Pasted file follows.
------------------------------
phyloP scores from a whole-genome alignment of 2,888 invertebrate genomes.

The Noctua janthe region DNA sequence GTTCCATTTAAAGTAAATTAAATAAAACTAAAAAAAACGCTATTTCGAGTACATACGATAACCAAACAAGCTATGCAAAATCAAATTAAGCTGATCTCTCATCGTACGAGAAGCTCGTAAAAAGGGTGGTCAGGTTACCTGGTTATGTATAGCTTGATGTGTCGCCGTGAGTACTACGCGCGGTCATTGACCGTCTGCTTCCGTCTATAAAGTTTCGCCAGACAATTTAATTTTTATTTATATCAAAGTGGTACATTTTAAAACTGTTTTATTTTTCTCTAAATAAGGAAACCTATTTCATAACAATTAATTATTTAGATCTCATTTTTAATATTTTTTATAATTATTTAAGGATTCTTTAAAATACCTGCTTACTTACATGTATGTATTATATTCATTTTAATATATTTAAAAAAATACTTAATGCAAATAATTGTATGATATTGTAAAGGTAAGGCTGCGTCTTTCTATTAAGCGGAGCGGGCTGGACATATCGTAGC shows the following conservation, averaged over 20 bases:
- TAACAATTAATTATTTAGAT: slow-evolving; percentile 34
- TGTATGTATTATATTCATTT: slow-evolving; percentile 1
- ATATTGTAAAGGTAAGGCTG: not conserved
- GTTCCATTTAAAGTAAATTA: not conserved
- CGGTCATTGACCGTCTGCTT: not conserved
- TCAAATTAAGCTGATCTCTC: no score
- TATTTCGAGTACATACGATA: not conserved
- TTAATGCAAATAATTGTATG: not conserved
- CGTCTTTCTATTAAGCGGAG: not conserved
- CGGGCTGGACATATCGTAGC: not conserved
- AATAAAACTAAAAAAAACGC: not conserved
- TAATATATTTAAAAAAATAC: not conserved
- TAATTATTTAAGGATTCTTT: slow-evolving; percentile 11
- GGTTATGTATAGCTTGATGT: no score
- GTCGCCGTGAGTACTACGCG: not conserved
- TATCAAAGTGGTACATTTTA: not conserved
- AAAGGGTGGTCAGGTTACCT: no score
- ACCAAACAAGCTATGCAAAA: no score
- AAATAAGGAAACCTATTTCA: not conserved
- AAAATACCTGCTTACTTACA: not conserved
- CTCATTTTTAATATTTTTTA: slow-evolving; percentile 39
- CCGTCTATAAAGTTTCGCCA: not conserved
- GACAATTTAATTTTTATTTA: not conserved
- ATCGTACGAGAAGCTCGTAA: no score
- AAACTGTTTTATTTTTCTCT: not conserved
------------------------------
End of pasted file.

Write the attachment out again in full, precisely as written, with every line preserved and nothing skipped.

phyloP scores from a whole-genome alignment of 2,888 invertebrate genomes.

The Noctua janthe region DNA sequence GTTCCATTTAAAGTAAATTAAATAAAACTAAAAAAAACGCTATTTCGAGTACATACGATAACCAAACAAGCTATGCAAAATCAAATTAAGCTGATCTCTCATCGTACGAGAAGCTCGTAAAAAGGGTGGTCAGGTTACCTGGTTATGTATAGCTTGATGTGTCGCCGTGAGTACTACGCGCGGTCATTGACCGTCTGCTTCCGTCTATAAAGTTTCGCCAGACAATTTAATTTTTATTTATATCAAAGTGGTACATTTTAAAACTGTTTTATTTTTCTCTAAATAAGGAAACCTATTTCATAACAATTAATTATTTAGATCTCATTTTTAATATTTTTTATAATTATTTAAGGATTCTTTAAAATACCTGCTTACTTACATGTATGTATTATATTCATTTTAATATATTTAAAAAAATACTTAATGCAAATAATTGTATGATATTGTAAAGGTAAGGCTGCGTCTTTCTATTAAGCGGAGCGGGCTGGACATATCGTAGC shows the following conservation, averaged over 20 bases:
- TAACAATTAATTATTTAGAT: slow-evolving; percentile 34
- TGTATGTATTATATTCATTT: slow-evolving; percentile 1
- ATATTGTAAAGGTAAGGCTG: not conserved
- GTTCCATTTAAAGTAAATTA: not conserved
- CGGTCATTGACCGTCTGCTT: not conserved
- TCAAATTAAGCTGATCTCTC: no score
- TATTTCGAGTACATACGATA: not conserved
- TTAATGCAAATAATTGTATG: not conserved
- CGTCTTTCTATTAAGCGGAG: not conserved
- CGGGCTGGACATATCGTAGC: not conserved
- AATAAAACTAAAAAAAACGC: not conserved
- TAATATATTTAAAAAAATAC: not conserved
- TAATTATTTAAGGATTCTTT: slow-evolving; percentile 11
- GGTTATGTATAGCTTGATGT: no score
- GTCGCCGTGAGTACTACGCG: not conserved
- TATCAAAGTGGTACATTTTA: not conserved
- AAAGGGTGGTCAGGTTACCT: no score
- ACCAAACAAGCTATGCAAAA: no score
- AAATAAGGAAACCTATTTCA: not conserved
- AAAATACCTGCTTACTTACA: not conserved
- CTCATTTTTAATATTTTTTA: slow-evolving; percentile 39
- CCGTCTATAAAGTTTCGCCA: not conserved
- GACAATTTAATTTTTATTTA: not conserved
- ATCGTACGAGAAGCTCGTAA: no score
- AAACTGTTTTATTTTTCTCT: not conserved